I can’t believe some people actually think the old way was better when they are the same people who complain that “kids today” can’t make change without the help of a cash register. The reason they can’t make change, just in case you’re wondering, is that they have no sense of the underlying mathematics. They punch 427 – 316 into a calculator, hit the equal sign, and read 111 as the answer, just as assuredly as Mr Severt crunches it out in the long subtraction method.

The problem comes when they hit the wrong key. Without that understanding of the underlying mathematics, without having thought about the mathematics behind subtraction, instead of just finding the quickest way to get an answer that brings with it not a shred of mathematical understanding, we would end up with yet another generation without great numeracy skills or the ability to even consider technical jobs.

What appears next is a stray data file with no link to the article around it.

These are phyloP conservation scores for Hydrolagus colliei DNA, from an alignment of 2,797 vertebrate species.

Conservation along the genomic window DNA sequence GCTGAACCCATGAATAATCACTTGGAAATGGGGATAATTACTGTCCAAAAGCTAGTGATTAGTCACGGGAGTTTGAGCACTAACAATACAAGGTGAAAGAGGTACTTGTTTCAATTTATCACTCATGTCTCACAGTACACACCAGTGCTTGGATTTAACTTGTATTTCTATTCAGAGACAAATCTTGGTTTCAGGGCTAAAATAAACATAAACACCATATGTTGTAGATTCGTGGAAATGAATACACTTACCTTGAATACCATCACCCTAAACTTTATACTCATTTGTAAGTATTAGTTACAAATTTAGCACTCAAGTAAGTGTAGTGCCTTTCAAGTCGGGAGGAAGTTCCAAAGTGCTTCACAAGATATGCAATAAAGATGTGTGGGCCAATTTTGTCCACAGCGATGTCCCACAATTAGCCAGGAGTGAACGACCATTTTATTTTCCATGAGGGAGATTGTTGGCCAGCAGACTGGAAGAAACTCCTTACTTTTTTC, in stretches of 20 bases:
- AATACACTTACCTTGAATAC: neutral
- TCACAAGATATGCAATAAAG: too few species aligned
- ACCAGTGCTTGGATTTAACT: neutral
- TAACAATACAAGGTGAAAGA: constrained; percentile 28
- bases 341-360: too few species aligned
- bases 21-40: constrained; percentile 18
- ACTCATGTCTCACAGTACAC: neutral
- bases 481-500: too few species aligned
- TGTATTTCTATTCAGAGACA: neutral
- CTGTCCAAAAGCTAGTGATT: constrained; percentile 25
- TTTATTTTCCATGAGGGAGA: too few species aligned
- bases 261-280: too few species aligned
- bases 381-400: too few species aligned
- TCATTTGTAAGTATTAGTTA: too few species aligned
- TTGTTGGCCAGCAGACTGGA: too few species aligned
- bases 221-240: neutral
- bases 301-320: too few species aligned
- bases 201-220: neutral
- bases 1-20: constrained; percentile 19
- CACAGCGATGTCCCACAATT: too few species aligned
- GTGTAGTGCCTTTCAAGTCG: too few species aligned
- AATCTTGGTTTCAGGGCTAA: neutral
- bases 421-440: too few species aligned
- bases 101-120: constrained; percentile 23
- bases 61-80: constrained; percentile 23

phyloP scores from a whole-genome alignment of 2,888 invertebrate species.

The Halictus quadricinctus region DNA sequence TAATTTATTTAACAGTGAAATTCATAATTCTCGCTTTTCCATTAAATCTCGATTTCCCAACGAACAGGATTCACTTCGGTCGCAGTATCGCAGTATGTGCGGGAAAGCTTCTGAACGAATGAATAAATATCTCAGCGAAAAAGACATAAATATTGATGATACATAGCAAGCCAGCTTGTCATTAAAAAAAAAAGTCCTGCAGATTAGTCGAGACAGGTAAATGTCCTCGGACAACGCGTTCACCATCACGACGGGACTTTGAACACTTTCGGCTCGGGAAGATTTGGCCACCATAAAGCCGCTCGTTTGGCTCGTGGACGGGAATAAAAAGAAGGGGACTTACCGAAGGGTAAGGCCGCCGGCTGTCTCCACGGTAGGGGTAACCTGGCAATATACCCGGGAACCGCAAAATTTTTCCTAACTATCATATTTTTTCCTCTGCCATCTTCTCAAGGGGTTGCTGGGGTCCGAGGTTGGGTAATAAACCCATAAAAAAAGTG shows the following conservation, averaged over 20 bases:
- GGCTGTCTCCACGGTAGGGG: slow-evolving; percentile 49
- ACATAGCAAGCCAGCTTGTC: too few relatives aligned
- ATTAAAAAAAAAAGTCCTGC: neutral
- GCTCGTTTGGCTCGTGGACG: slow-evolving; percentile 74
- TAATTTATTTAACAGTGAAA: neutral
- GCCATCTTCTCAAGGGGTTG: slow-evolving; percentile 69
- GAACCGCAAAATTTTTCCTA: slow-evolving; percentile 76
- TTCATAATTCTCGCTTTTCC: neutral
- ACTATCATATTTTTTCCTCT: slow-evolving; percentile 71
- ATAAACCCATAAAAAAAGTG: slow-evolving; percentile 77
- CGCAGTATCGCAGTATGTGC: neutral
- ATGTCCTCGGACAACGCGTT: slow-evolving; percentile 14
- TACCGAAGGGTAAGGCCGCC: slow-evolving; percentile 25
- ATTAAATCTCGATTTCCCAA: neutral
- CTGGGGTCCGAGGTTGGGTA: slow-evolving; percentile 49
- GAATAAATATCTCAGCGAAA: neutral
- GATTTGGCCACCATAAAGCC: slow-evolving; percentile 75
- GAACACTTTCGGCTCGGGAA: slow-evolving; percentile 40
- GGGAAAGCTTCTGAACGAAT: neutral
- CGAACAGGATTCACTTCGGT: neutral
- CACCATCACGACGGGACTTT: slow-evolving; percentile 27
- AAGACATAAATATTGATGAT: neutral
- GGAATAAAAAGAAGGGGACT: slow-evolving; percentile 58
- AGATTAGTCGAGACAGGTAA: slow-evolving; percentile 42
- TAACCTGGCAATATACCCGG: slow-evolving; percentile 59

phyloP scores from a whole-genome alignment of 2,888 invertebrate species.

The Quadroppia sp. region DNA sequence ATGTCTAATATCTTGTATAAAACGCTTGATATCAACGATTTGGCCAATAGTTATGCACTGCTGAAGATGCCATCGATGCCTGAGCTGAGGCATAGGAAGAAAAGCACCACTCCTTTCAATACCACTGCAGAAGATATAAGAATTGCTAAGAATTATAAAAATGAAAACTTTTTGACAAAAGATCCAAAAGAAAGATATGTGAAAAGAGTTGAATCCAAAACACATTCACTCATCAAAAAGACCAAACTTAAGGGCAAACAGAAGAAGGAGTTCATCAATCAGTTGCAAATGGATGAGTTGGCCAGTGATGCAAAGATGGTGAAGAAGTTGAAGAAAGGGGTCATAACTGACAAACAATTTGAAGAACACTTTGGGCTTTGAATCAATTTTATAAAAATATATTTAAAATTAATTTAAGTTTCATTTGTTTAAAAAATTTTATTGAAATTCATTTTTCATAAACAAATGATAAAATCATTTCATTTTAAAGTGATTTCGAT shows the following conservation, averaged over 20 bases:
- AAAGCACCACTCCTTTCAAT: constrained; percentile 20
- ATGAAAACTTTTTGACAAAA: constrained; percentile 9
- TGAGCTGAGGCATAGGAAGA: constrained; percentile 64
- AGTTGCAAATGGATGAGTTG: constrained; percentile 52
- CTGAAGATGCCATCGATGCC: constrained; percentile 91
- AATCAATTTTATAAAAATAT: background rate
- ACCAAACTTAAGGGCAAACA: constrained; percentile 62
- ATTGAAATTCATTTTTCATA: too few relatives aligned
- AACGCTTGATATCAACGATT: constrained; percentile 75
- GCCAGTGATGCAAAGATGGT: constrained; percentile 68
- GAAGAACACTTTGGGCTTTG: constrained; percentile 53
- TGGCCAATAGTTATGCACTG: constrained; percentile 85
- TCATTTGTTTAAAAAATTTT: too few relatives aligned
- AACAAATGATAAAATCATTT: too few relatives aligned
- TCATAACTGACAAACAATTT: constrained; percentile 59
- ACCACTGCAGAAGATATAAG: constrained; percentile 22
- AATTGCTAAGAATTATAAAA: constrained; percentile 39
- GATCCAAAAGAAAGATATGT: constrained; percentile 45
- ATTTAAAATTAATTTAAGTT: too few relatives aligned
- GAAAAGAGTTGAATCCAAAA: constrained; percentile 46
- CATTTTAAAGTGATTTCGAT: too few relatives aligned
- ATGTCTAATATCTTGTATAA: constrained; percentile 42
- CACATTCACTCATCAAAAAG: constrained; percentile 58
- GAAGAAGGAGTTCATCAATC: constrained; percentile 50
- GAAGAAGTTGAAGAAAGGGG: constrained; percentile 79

The same is true with the English language arts standards: they encourage kids to think about what they’re doing. So writes Damon Z Ray, an English and history teacher at Hume-Fogg Academic Magnet High School, in the Tennesseean, here:

Under the Common Core, lessons in metaphors take on new life, and English teachers get the space to empower and embolden our students’ ideas. It used to be sufficient to just identify a metaphor in writing, or possibly even one in another artistic medium. Now, we’re given space to create our own metaphors, to actually apply this knowledge to something real that reflects the way a student sees the world.

Explain the different strategies you can use to subtract three digit numbers and why those strategies are valid for subtraction. See Common Core second-grade math standard 2.NBT.B.7 for more information.

What’s in your school pictures?

I was standing with a teacher in the hallway during a passing period at Alton (Ill.) High School earlier this week when a girl walked up and showed off her plaid shirt and two or three T-shirts, which she said were for her school pictures.

The teacher approved, but different T-shirts are probably the most benign object students have been known to bring to their school pictures. Other props include musical instruments, balls used in sports, and different uniforms associated with the school. But what else will this year’s school pictures feature?